Couple of people have in the past few months mentioned they are taking curcumin or turmeric supplements to help with their Lichen Sclerosus and while it’s impossible to say if curcumin has been the main reason their symptoms have improved, they believe in it strongly, and it certainly isn’t hurting. Curcumin is a component of turmeric, the main ingredient in curry powder, and the spice that gives it it’s strong yellow color. So I decided to spend some time looking up studies and articles on this wonder spice and found compelling evidence that
- Turmeric can be effective in helping with inflammatory disorders and autoimmune conditions – which is why some people are using it for Lichen Sclerosus and psoriasis.
- Turmeric extract worked as well as a non-steroidal anti-inflammatory drug for treatment of osteoarthritis of the knee in a study published in the August 2009 issue of the Journal of Alternative and Complementary Medicine.
- Several studies have shown that curcumin seems to have cancer protective effects especially for breast and prostate cancer, as well as healing benefits for prostate, breast and colon cancer (but it can interfere with some chemotherapies so should only be used under the advice of doctor).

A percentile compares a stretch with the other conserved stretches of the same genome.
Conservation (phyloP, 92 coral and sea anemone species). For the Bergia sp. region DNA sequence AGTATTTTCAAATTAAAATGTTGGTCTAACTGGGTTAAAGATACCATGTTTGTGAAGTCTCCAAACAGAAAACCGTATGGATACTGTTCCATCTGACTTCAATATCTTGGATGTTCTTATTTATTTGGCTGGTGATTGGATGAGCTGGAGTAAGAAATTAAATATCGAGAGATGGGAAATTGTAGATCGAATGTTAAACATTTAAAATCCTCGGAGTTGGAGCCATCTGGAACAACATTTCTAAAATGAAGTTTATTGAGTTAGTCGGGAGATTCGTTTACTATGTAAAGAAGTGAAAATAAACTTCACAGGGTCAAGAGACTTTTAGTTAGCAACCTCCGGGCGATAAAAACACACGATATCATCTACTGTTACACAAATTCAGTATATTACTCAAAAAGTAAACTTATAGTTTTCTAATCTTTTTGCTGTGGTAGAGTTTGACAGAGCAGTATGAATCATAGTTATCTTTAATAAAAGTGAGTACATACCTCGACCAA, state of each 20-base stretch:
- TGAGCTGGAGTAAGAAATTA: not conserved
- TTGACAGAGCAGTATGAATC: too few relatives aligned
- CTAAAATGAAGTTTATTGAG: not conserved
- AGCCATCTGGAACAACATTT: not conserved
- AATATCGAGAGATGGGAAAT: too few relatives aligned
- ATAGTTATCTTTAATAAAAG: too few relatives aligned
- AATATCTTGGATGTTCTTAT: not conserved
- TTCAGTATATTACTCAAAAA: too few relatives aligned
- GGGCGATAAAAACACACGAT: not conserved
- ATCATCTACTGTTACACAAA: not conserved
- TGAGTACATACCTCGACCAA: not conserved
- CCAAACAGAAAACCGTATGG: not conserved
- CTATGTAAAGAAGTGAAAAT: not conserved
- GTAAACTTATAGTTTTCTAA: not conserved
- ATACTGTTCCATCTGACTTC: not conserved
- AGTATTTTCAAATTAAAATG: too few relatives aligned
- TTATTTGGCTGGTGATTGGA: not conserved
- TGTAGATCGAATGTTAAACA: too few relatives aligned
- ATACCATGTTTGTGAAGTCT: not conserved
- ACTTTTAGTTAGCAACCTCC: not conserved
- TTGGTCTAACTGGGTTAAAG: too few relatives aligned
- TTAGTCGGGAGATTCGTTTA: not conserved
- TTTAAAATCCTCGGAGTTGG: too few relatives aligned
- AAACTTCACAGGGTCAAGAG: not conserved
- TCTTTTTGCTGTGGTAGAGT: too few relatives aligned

- Curcumin suppresses the inflammation in the GI tract associated with inflammatory bowel disease.
The National Psoriasis Foundation has even acknowledged that turmeric is helpful in minimizing psoriasis flare-ups, and there are two research studies published on the PubMed.gov website that specifically studied its effects on treating different skin ailments. They also concluded it was an effective ingredient for skin-care products as an antioxidant, but that it was also specifically helpful in treating psoriasis. Several doctors are also recommending it to patients with oral Lichen Planus. But there just isn’t much research based information out there about turmeric and Lichen Sclerosus, just what people have been saying from personal experience.
There seems to be differing opinions on whether to use curcumin supplements (which are isolated from turmeric) or whole turmeric as a supplement. Most people are taking 400 to 600 milligrams of turmeric extracts (available in tablets or capsules) three times per day or whatever dose is directed on the product label. Also, make sure your supplement includes black pepper or piperine (black pepper component) because that is crucial for absorption. You can also just add turmeric to your cooking regime, don’t just make curries, turmeric alone is much milder and a good addition to rice or pasta boiling water as it also gives that great yellow color. Just also add black pepper when cooking with turmeric. As with most supplements, it can take a long time to see any results, months in fact. Also, if you use it in cooking only you might not be getting enough of it so you might have to take the supplements anyway.